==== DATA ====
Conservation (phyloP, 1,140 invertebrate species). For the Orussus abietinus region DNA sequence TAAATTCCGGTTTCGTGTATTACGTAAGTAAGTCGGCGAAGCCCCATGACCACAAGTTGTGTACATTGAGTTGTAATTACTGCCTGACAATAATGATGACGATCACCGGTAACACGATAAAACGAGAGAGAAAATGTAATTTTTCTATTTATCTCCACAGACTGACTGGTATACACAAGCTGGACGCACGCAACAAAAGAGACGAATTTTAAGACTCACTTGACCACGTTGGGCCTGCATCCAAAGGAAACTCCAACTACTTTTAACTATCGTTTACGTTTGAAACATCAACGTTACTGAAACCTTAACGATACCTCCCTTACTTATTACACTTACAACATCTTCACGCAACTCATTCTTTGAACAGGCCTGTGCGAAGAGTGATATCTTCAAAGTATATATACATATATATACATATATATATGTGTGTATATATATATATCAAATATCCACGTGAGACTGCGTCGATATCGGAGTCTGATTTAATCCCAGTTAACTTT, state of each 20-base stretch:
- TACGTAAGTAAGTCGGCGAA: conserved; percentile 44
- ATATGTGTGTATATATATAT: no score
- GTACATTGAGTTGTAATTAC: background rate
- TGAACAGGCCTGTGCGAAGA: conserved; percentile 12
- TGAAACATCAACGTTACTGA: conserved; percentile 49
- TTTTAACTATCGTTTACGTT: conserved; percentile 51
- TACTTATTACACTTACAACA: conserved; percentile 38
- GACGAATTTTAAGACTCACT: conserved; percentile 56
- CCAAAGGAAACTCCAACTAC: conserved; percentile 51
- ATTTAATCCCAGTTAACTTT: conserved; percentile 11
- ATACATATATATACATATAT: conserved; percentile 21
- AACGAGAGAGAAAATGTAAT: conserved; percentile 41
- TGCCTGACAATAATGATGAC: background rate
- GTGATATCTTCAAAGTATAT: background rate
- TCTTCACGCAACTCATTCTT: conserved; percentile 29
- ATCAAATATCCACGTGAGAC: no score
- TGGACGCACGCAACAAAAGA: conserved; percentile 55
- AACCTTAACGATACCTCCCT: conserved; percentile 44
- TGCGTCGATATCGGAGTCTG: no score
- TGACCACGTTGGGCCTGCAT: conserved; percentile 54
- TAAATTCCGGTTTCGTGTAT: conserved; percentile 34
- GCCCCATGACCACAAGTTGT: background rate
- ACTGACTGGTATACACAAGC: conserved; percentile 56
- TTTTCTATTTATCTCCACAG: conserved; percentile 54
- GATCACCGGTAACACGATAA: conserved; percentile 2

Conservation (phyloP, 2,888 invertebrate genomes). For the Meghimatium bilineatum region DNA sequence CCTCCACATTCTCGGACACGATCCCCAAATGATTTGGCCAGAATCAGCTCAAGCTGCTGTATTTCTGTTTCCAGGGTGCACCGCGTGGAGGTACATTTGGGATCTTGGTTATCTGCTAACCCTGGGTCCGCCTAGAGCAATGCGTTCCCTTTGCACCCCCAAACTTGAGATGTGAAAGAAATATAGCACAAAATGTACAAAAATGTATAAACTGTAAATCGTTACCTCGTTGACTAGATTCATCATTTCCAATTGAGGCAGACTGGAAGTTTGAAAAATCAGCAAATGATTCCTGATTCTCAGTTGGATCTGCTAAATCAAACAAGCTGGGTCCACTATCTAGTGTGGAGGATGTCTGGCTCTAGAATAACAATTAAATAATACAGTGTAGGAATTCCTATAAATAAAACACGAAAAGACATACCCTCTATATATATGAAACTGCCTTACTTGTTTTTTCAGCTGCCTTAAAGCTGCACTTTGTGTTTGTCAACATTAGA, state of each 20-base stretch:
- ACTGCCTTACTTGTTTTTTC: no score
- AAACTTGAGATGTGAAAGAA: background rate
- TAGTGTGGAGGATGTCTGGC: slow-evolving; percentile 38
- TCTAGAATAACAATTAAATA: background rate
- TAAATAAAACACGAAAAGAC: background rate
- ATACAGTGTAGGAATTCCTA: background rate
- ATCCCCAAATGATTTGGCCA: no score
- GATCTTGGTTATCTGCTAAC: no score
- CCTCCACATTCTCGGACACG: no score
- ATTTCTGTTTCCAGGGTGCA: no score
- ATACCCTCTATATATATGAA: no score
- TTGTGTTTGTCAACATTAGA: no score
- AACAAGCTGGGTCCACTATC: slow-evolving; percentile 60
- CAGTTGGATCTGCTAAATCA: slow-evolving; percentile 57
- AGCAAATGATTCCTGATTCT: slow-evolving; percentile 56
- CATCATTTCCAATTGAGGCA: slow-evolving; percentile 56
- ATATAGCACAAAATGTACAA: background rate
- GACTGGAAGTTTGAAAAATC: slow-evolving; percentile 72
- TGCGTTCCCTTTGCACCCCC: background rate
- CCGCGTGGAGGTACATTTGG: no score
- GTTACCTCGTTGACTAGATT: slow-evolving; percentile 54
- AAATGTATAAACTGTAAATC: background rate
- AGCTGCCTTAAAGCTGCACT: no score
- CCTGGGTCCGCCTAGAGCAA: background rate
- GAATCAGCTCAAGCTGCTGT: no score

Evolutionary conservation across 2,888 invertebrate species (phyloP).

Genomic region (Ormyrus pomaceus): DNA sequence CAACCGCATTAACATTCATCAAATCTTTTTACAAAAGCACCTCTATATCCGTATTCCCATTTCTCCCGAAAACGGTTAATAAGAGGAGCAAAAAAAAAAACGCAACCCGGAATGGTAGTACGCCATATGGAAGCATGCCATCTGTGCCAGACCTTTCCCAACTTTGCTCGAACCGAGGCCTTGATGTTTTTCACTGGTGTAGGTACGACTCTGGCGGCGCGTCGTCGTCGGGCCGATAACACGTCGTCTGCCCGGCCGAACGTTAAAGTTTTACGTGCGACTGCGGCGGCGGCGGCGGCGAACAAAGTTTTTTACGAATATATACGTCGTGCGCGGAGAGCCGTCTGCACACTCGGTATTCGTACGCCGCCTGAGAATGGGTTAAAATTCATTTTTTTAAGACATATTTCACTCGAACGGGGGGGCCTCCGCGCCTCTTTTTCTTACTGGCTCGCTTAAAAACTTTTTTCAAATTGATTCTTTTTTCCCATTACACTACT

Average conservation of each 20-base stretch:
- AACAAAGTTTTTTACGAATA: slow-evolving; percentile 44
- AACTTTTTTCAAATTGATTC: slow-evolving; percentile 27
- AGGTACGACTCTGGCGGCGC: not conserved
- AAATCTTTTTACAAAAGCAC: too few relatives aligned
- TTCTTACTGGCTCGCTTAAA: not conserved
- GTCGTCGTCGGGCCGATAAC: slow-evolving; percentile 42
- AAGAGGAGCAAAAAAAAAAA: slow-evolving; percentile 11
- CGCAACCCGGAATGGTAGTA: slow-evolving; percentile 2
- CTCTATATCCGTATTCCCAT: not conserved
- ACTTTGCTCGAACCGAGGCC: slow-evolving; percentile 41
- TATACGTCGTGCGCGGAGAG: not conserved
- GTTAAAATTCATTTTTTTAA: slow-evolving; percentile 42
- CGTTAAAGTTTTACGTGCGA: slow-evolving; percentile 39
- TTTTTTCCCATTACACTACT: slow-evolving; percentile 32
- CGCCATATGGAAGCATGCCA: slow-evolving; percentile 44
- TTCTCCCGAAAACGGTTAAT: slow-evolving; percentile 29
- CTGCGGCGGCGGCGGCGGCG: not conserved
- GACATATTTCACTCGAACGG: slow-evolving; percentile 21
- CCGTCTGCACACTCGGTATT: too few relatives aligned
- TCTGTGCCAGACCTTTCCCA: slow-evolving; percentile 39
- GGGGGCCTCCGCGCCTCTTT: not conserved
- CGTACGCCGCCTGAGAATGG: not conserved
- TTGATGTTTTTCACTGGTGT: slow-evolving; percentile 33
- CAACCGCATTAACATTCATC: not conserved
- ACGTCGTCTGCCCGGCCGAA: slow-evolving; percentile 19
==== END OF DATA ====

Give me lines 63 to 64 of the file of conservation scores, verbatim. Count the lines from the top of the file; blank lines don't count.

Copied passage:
- CGCAACCCGGAATGGTAGTA: slow-evolving; percentile 2
- CTCTATATCCGTATTCCCAT: not conserved